Now it’s time for students to practice writing their own sentences. In my Sentence Writing Unit, I created a bunch of practice sheets for students to begin creating their own sentences. There are 12 different sheets for each type of sentence (predictive, sight word, and illustration sentences). Also, at the bottom of each practice sheet, I made some checkboxes where students can mark off if they’ve added a capital letter, punctuation, spaces, and if they’ve read it back to make sure it makes sense. This way students get used to checking what they write.
You can see what some of the practice sheets look like here:
Step 5: Expand!
Okay once students can write their own sentences, we need to get our students to expand their sentences and start writing more details! To help with this, I like to use the question words. To model, I will simply start with a sentence like this one:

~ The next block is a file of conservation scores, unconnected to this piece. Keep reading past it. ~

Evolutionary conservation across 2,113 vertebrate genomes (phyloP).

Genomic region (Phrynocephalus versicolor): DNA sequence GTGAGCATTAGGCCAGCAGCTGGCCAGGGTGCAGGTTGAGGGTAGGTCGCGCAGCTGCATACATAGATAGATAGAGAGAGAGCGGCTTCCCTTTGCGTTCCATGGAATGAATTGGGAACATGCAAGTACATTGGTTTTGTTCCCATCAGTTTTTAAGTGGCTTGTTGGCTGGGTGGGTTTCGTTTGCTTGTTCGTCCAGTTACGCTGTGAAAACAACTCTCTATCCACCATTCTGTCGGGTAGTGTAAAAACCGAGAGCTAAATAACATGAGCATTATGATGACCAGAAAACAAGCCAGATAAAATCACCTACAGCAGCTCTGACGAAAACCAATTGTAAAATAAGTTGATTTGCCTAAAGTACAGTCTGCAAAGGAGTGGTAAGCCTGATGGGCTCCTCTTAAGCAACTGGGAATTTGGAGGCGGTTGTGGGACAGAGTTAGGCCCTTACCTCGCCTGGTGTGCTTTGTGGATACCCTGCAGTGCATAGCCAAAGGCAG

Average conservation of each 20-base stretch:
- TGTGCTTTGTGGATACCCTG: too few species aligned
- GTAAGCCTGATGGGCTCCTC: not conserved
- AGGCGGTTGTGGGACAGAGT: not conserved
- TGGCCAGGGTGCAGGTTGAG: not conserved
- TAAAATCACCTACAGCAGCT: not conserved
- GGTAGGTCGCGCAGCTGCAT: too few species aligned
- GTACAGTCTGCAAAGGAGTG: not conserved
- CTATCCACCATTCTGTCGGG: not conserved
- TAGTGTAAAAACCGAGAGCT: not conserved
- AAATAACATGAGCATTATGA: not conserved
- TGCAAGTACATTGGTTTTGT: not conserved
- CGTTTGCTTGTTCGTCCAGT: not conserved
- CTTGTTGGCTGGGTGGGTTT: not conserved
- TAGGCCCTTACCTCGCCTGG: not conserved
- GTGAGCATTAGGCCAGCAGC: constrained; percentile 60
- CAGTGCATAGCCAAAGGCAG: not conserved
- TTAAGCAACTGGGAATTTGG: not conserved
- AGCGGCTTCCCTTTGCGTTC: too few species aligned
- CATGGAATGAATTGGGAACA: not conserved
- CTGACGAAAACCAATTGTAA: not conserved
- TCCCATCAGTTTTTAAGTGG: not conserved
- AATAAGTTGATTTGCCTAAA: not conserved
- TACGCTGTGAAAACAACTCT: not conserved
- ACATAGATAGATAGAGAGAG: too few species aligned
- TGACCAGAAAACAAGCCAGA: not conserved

Original sentence: The girl sat.
Super sentence: Jenny sat at her desk and ate her snack.
Then we walk through some of the question words, and with the help of my students, we expand our sentence to create our own super sentence! I make sure to explain to students how when we add more details to our sentences, the reader gains so much more information about what is happening in our story.
You can have students practice this by generating simple sentences, then have students use the question words to expand the sentences. I have a bunch of these practice sheets in my sentence writing unit along with everything else in this post.
I like to have students expand their sentences within their writing workshop pieces as well. These free posters to help students ask themselves specific questions depending on whether they are writing a fiction or nonfiction piece.
You can grab these free posters below:
Those are the 5 steps I like to take when teaching students how to write sentences! You can see that depending on your class’s grade level and skill level, you might jump in at step 3 or 4. You may also use any of these activities in small groups depending on what your students need.
All of the activities and anchor charts you’ve seen here can be found in my Sentence Writing Unit over on TPT. You can click below to grab them:
Do you have any other great tips for teaching how to write sentences? Leave them in the comments below!